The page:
A roaring industrial fan across the road forces Barry Compton to raise his voice. “It’s blowing air into the mines,” says Compton, explaining that the noise means fresh air for the crews working deep underground in the Laurel Mountain Mine.
Compton, the mine superintendent, points downhill to a conveyor bringing coal to the surface and into a blue-walled structure for sorting. He fields questions about mining techniques, machinery, the size and depth of the coal seam, and safety—a staple of recent national media coverage.
It’s just the sort of curiosity and conversation that organizers hoped this field trip would inspire. Alpha Natural Resources, one of Virginia’s largest coal producers, is hosting this tour of active mines and reclamation projects for research scientists, state and federal agency representatives, and interested citizens.
"Coal Mining and the Aquatic Environment"
Meanwhile, mining officials and regulators are canoeing the Clinch River, visiting a hatchery, and learning about imperiled freshwater mussels and other inhabitants of the Clinch and Powell rivers. All are gathered here in the rugged mountains of southwestern Virginia for the first-ever “Coal Mining and the Aquatic Environment” symposium, cosponsored by the Conservancy.
“About a year ago, we realized the need for a symposium to assess the state of rare species and coal-mining trends, and then to discuss how the two intersect here in the Clinch-Powell system,” says Brad Kreps, Clinch Valley Program director. “For the first time, mining regulators, industry representatives and conservation groups are coming together. We hope the field trips and presentations increase our understanding of one another—and perhaps foster an appreciation for the stewardship and restoration we all do.”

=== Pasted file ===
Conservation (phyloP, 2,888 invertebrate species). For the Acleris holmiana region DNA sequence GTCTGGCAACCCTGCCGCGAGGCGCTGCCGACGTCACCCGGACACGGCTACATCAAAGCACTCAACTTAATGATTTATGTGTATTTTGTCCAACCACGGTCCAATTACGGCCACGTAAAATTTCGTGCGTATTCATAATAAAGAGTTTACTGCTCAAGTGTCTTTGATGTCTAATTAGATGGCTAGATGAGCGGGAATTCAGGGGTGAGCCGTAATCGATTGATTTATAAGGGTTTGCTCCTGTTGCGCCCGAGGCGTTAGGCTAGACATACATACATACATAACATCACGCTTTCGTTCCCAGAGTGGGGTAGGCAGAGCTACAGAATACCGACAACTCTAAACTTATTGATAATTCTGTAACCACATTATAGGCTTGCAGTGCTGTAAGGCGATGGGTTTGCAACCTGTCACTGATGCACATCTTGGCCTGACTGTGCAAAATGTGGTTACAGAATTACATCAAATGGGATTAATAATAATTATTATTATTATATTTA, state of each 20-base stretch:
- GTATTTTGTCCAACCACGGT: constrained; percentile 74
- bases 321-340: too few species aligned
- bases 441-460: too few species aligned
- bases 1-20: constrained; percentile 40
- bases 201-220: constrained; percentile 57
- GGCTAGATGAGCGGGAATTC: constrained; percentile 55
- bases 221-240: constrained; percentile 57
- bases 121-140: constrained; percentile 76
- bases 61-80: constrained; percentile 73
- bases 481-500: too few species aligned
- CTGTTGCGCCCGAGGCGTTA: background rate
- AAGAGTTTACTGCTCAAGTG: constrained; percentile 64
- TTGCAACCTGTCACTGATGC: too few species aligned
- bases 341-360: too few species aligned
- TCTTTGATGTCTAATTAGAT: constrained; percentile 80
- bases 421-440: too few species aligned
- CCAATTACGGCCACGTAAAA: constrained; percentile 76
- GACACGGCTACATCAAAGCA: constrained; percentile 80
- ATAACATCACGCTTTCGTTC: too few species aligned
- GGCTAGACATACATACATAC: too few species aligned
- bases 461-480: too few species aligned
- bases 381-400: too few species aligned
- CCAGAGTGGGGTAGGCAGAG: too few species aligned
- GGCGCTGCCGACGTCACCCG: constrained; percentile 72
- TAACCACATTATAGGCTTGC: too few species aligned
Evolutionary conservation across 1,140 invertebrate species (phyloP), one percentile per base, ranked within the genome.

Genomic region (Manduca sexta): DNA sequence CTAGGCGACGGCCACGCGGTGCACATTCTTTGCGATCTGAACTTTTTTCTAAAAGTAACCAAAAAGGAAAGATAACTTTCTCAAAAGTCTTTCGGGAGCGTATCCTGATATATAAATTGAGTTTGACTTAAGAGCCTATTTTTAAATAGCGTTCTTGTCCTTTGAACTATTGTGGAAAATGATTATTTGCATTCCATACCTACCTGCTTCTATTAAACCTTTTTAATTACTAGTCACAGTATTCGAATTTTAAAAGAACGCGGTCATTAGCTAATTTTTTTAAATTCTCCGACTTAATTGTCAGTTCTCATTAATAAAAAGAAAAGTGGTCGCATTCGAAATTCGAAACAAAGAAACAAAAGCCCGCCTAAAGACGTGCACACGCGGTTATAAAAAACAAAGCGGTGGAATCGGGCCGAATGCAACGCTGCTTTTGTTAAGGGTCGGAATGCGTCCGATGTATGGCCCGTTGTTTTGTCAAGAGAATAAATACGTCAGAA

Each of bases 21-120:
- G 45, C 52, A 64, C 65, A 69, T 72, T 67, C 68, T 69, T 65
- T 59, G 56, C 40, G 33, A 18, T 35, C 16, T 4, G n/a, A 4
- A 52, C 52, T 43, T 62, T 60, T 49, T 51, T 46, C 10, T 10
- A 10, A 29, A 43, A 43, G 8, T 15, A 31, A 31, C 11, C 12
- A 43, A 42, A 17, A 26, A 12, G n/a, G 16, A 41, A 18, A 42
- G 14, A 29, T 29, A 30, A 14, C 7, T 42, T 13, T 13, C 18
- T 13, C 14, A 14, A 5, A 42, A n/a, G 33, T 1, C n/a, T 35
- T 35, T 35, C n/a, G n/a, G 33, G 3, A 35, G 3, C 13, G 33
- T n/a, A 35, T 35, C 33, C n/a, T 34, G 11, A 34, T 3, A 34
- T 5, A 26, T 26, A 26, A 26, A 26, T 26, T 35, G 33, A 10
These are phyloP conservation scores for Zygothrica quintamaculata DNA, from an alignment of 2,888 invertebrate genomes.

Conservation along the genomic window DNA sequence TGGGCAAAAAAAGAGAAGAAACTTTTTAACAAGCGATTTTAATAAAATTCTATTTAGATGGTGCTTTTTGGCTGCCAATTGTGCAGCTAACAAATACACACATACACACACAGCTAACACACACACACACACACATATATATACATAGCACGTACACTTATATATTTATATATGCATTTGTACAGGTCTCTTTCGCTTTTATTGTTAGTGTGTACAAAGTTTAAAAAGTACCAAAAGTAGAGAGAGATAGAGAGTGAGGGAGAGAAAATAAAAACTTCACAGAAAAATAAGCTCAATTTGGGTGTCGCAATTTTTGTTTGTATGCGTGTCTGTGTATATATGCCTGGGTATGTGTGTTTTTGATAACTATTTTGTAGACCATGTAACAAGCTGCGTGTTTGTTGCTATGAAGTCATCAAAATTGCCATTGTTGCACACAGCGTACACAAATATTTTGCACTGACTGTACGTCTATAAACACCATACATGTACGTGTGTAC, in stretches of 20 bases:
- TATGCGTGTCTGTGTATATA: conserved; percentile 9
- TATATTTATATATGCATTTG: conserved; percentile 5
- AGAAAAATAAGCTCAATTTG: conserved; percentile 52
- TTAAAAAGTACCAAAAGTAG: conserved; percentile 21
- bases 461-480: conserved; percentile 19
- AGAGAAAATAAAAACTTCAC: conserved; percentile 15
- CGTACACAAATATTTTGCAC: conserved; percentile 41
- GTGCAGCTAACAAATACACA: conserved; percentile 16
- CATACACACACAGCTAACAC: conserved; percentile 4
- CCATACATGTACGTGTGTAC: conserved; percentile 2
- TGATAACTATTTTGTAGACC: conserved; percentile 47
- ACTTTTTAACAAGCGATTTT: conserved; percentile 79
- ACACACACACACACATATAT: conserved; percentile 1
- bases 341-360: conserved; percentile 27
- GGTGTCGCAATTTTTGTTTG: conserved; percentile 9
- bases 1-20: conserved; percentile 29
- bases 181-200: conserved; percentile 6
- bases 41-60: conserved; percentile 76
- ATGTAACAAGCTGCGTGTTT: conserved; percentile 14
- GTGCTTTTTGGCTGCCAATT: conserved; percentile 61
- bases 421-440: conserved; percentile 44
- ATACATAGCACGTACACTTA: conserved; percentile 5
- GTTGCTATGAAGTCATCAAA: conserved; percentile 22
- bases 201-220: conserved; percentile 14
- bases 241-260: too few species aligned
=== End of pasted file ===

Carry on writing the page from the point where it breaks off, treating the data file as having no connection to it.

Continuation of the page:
The following morning in Abingdon, opening presentations by Virginia Secretary of Natural Resources L. Preston Bryant Jr. and Secretary of Commerce and Trade Patrick O. Gottschalk crystallize the impetus behind the symposium. Some of the world’s most diverse natural systems, from rivers to forests, overlap major coal sources throughout the Central Appalachians—and nowhere is this convergence more striking than here in the Clinch Valley.
Mussel Population is Declining
The very survival of 19 rare fish species and 28 globally rare mussels—43 varieties in all—is a remarkable testament to the quality of the Clinch River system. But their hold on existence is perhaps more tenuous than ever, as recent trends show mussel declines in significant stretches of river.
During the concluding panel discussion, Dr. Richard Neves, a mussel expert from symposium co-host Virginia Tech, says, “The mussels have been drinking river water for the past 30 years, and they’re dying out.”
“If coal does have something to do with that, I want to be part of the solution,” says Alpha’s John Paul Jones. Jones joins others in voicing support for a working group to push for a shared research, funding and land-restoration agenda. “We just need somebody leading the team, a quarterback,” Jones adds.
The participants also conclude that the complex causes behind the mussel declines go beyond historic and active coal mining. Accidental spills along transportation corridors, urban runoff, illegal dumps and poor land management also stress the fragile Clinch system.
In closing the conference, Kreps acknowledges the range of conservation and restoration activities occurring throughout the Clinch Valley. Finally, he pledges Conservancy assistance in pursuing the shared goal of improving river stewardship: “We need to build on the momentum of this symposium and develop a clear, shared conservation vision that balances natural resource development with the protection of these globally important rivers.”